The latest issue for the mullahs is gay marriage and that issue is going no where as Frank Rich points out in his column today.
Though President Bush endorsed the federal marriage amendment then, there's a reason he hasn't pushed it since. Not Gonna Happen, however many times it is dragged onto the Senate floor. The number of Americans who "strongly oppose" same-sex marriage keeps dropping - from 42 percent two years ago to 28 percent today, according to the Pew Research Center - and there will never be the votes to "write discrimination into the Constitution," as Mary Cheney puts it.I have a new quote in the header above; "No prejudice is ever debated that isn't already dying". This is from an interview with Rt. Rev. John Shelby Spong, formerly the bishop of Newark, N.J, in the Oregonian.
The real Republican establishment - including Laura Bush, who has repeatedly refused to disown the many gay families at this year's White House Easter Egg Roll â€” senses the drift of the culture. "Will & Grace" may have retired to reruns last week, but it's been supplanted by a gay "Sopranos" tough guy who out-brokebacks Jack and Ennis.
Bishop says gay rights secure
The next volley about gay rights in the Episcopal Church may come next month, but one retired bishop says the battle has already been won.The Religious left has always been there. The only change is that it is now OK for the media to talk about it.
The Rt. Rev. John Shelby Spong, formerly the bishop of Newark, N.J., and a spokesman for progressive Christians, visits Oregon next week for two free public lectures. The author of more than a dozen books, including "The Sins of Scripture: Exposing the Bible's Texts of Hate to Reveal the God of Love," he is an outspoken critic of conservative Christians.
Spong's visit comes less than a month before delegates of the U.S. Episcopal Church will gather to discuss their response to the Windsor Report. Issued by the Lambeth Commission on Communion in 2004, the report criticized the U.S. church for the selection of an openly gay bishop the year before. Ten Episcopalians representing the Western Oregon diocese and Bishop Johncy Itty will attend the 75th General Convention on June 13-21 in Columbus, Ohio.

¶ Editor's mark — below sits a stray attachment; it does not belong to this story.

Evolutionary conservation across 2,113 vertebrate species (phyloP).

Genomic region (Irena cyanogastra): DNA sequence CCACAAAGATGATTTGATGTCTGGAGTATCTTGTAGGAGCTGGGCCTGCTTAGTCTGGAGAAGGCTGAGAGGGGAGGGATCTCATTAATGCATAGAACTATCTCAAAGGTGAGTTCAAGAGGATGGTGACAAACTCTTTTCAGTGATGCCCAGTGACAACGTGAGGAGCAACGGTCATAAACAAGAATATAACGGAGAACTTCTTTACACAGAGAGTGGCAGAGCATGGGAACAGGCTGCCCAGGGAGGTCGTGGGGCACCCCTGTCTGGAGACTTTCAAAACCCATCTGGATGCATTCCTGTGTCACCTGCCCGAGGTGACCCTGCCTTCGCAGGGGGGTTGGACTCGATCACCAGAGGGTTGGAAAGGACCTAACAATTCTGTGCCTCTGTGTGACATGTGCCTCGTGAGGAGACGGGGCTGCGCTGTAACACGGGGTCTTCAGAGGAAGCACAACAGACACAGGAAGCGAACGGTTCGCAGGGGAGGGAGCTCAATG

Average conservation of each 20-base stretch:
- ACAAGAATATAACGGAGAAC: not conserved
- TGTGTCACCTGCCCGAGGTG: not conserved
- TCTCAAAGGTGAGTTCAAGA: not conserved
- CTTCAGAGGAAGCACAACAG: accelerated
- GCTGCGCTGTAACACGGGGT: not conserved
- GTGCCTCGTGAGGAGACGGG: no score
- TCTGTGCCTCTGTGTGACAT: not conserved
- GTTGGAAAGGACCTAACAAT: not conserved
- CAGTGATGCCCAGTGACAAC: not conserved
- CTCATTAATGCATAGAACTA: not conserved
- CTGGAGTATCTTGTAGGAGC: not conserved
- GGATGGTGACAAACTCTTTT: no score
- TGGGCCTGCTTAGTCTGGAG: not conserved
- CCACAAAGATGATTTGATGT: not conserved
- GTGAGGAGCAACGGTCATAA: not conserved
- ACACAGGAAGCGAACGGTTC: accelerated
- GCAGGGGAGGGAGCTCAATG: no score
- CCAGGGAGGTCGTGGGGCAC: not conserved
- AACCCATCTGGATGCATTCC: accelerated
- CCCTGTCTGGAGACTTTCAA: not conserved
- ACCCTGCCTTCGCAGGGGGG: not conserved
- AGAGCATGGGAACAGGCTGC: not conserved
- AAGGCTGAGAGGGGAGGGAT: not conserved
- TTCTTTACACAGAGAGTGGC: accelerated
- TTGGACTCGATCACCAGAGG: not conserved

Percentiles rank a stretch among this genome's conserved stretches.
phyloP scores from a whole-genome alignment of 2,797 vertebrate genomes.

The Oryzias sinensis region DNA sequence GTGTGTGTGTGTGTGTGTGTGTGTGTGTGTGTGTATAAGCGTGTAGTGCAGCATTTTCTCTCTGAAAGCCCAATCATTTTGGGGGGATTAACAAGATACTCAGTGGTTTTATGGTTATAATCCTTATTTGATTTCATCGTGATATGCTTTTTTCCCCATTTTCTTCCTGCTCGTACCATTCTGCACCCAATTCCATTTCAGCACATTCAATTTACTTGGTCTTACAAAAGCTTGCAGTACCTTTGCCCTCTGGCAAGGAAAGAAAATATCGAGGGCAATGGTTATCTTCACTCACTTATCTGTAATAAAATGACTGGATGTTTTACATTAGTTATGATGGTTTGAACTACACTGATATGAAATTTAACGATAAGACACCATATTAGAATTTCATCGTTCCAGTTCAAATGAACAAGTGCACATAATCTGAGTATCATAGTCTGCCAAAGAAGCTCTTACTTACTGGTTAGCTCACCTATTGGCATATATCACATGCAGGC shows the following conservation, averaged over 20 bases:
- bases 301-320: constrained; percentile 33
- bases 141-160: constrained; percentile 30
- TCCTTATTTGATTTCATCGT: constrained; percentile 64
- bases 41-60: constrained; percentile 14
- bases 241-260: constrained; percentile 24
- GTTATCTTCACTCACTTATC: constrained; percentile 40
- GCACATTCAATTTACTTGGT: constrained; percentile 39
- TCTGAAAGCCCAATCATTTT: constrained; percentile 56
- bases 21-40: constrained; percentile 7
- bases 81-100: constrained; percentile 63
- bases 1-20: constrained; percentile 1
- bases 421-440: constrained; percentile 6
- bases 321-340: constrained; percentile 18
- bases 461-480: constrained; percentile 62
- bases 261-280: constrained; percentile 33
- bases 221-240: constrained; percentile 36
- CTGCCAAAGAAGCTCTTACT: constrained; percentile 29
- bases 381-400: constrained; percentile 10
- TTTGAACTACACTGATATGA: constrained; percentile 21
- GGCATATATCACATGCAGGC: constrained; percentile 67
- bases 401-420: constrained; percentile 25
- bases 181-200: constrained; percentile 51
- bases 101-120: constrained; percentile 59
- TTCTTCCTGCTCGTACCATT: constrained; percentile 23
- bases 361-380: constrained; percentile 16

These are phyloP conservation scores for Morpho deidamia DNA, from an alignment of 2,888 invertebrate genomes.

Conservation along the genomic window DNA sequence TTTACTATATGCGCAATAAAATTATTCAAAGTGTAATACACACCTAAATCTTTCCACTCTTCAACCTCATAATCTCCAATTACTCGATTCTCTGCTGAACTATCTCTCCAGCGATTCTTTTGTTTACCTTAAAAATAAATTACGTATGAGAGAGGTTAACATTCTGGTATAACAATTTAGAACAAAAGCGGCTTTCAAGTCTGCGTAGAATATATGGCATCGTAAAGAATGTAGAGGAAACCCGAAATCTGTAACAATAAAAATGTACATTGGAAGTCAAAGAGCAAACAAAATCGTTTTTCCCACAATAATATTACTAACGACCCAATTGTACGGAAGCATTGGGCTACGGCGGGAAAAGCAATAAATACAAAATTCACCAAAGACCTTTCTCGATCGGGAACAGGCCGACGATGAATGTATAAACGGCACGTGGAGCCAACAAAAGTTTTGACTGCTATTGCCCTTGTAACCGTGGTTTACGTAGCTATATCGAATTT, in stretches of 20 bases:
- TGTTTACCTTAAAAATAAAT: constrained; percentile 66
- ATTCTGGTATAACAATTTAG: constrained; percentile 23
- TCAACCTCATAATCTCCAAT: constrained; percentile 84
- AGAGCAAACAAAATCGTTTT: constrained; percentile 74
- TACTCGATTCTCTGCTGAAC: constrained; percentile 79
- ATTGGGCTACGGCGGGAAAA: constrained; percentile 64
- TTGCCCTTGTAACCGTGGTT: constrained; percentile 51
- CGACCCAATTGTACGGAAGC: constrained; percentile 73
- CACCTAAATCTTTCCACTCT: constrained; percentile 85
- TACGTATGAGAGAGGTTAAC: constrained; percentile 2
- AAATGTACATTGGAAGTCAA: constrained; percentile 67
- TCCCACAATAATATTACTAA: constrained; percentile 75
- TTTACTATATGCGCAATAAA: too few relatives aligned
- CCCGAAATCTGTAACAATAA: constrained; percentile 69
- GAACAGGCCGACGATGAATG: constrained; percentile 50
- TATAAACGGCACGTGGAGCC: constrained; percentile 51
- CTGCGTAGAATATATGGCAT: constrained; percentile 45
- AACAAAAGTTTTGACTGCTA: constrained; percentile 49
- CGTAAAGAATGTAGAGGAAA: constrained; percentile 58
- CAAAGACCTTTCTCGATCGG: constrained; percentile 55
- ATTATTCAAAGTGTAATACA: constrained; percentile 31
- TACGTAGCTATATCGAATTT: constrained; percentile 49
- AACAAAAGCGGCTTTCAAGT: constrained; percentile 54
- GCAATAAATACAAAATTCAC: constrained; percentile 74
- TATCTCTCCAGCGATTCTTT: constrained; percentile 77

Earlier this month Episcopalians in the Diocese of San Francisco voted not to ordain an openly gay bishop, but the issue will be on the table again at the convention. The American church will focus on its strained relationship with the worldwide Anglican Communion. For his part, Spong said in an interview that a church divided over the issue is better than a unified church that fosters discrimination. His answers have been edited for clarity and brevity.
What makes you think the gay-rights war is done?
No prejudice is ever debated that isn't already dying. The reason we debate a prejudice is because it isn't holding anymore. We saw black people as being less than human. But we began to see them as human beings. It took a while to work that out. We used to define women as dependent, weak, emotionally hysterical, incapable of bearing responsibilities. Women began to challenge that in the 20th century. The same thing is happening with gay people.
And now the church has an openly gay bishop, the Rt. Rev. V. Gene Robinson of New Hampshire.
He is the first honest gay bishop. We've had gay bishops and priests for years.
Do you honestly see this acceptance of gay bishops as an inevitable development in the life of the church?
Yes. I grew up as a racist in a segregated world (in Charlotte, N.C.). Over time, my mother changed -- but not a lot. I changed more because I had more opportunities. I grew up looking forward to having a wife who was a servant, and then I looked in the eyes of my daughters and I didn't want them to be part of that.
It used to be that gay people were (considered) mentally sick or morally depraved, that they needed to be cured or converted. If you couldn't cure them or convert them, it was OK to repress them, even to kill them. And then came Matthew Shepherd, who was killed seven years ago. We still have hate crimes, but we condemn them; we didn't condemn them back in the 1930s in the South. All those people went to church, and they didn't condemn the Klan and they weren't convicted for lynching.
These are examples of the "change of consciousness" that you talk about?
It has to do with the fact that human life is always rolling. We elect a president every four years and, in those four years, people die and we have new voters. There can be a complete turnover in four years. That goes on with prejudices, too.
And it doesn't worry you that this issue could break the American Episcopal Church apart from the larger Anglican Communion?
I've lived too long. We were told when we ordained blacks that it would split the church; when women were ordained, it would split the church; when women became bishops, it would split the church. The issue is what is right and what is wrong. I have never known a church to be helped by what is wrong. Unity is a virtue in the church, but not the supreme one. Truth is higher.
Frank Rich's commentary is behind the wall at the NYT but you can find the entire thing above and it's worth a read.